I couldn't bring myself to join in the comment storm on the last post; I've had experience lately of how judgemental SOME skinny fast people are.
take care darl

21stCenturyMom said...

And here I've been calling it the Marine 10 miles. It did seem odd that they would have 2 races so close together.

Bad weather.... bad planning by the race directores.

You finished. That's good! And your time wasn't all that far off your PR so double good!

peter said...

OMG, begging water from spectators! What unreal conditions. You finished only a couple of minutes off your PR, that's a real accomplishment on a day like that. Next time, forget the water belt, bring a fare card instead (Blue Line--Pentagon to Smithsonian--then a jaunt over the bridge). Kidding! Way to go on a tough day.

Thomas said...

Begging water from spectators is definitely a bad sign - I'm glad you came through unscathed. A PR was always out of the question under those conditions.

David H. said...

key thing is you finished - alive - and you were very smart about it. There will be other races, hopefully cooler, with more water.

Phoenix said...

You did it. And you didn't die. Nuff said.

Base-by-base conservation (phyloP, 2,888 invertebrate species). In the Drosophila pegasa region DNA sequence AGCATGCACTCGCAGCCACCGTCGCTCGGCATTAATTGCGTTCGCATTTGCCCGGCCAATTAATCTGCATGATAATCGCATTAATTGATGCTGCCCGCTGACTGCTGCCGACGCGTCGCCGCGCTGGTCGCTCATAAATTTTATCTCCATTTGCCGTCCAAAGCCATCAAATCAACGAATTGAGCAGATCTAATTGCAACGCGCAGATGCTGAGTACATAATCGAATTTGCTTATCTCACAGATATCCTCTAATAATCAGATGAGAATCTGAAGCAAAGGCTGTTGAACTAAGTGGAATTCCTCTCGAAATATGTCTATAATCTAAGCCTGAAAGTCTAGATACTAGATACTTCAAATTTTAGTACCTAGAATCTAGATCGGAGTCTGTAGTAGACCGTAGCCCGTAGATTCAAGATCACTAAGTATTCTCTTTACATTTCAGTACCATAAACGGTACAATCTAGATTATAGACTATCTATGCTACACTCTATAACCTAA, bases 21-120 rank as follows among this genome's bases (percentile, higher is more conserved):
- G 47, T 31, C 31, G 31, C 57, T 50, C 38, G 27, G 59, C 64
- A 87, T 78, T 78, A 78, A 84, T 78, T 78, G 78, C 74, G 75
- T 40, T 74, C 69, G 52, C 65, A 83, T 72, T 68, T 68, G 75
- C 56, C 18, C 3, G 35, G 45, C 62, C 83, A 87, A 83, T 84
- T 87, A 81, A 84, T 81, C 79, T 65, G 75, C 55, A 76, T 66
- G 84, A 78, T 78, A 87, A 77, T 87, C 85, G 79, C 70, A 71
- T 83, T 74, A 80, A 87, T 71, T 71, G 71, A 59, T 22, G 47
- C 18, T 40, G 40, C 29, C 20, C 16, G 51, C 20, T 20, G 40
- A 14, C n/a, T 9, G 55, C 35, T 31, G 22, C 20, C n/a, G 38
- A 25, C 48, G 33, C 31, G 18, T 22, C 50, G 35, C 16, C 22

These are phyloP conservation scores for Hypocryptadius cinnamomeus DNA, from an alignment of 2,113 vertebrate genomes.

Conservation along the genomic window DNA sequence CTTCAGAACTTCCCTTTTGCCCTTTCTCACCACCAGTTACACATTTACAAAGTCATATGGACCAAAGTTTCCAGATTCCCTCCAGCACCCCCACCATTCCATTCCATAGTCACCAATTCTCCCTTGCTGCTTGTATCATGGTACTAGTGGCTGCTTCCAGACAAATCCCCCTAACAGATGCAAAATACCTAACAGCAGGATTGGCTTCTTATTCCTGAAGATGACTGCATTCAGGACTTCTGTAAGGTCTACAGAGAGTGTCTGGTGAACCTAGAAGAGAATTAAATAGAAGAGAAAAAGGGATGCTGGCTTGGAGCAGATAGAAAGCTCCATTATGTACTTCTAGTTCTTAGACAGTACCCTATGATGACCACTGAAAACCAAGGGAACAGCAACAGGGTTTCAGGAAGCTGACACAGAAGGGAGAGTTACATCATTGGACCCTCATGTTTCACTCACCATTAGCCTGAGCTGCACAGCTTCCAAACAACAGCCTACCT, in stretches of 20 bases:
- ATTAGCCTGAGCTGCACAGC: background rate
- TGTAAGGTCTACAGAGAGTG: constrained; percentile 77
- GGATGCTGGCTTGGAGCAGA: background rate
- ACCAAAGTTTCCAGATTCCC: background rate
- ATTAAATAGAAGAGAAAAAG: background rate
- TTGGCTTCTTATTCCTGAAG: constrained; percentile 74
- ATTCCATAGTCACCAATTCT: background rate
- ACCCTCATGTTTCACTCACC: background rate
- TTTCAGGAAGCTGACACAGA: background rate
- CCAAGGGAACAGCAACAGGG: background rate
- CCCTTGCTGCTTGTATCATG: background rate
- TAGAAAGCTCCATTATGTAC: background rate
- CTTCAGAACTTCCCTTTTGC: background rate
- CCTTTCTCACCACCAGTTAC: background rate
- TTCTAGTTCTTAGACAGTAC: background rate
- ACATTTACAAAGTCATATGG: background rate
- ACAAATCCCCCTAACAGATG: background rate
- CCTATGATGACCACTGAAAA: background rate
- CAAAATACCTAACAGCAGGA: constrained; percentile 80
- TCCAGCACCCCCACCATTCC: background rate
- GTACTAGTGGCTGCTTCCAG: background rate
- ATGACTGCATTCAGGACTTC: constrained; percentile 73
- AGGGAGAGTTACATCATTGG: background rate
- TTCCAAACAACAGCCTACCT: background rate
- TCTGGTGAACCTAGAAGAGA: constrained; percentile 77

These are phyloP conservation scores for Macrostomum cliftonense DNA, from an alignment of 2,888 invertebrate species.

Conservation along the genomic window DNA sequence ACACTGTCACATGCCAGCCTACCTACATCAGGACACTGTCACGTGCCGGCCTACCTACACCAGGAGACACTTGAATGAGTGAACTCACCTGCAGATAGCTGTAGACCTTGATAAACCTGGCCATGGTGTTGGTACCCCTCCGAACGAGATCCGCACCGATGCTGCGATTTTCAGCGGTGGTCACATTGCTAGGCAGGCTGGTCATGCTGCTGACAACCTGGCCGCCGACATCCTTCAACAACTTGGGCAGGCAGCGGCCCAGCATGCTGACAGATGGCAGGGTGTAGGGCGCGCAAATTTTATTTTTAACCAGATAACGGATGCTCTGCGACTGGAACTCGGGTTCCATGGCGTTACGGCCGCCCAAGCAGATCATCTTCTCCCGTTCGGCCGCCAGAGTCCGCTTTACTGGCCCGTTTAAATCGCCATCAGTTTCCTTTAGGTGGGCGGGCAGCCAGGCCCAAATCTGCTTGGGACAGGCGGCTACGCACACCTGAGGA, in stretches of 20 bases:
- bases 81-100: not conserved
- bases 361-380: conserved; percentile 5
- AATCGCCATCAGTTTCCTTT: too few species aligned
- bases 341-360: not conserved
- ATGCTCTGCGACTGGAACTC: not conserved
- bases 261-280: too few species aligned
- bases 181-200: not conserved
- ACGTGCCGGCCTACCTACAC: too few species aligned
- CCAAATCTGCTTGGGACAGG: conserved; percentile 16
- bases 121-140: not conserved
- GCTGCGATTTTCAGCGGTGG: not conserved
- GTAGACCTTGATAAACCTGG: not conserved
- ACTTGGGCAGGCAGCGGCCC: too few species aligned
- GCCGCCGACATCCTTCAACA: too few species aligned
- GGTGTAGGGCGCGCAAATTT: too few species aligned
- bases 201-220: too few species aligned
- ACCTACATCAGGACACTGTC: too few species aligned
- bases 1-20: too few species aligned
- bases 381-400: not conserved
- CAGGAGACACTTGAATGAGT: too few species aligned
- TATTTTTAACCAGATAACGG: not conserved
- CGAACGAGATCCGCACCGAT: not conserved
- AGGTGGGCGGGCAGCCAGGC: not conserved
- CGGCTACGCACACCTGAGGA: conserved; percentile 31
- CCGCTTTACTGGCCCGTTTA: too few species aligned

Anonymous said...

I've enjoyed reading your blog- just came upon it a few days ago and now I'm obsessed running blogs! :)

I'm running my first 1/2 marathon in Columbus Oh in 2 weeks and must admit that I'm glad I've been training with a hydration belt. Yikes! So glad that you were able to get through the 10 miler- you go girl!

It truly amazes me that with the technology to put man on the moon that we haven't figured out the concept of "hot sweaty runners = need lots of water".

Best!
Angel

Vickie said...

Our local news reporting on the death of the runner at your race called it the "Army 10 Miller." Just shows what they don't know. As for the PR, I think finishing the race still standing was PR enough for that race on that day under those conditions. It would have been a hard physical battle, let alone mental, but you finished! Next time things will go better I'd bet. I, however, chose to sit at the beach rather than run or bike with the club, so you're a better person than me!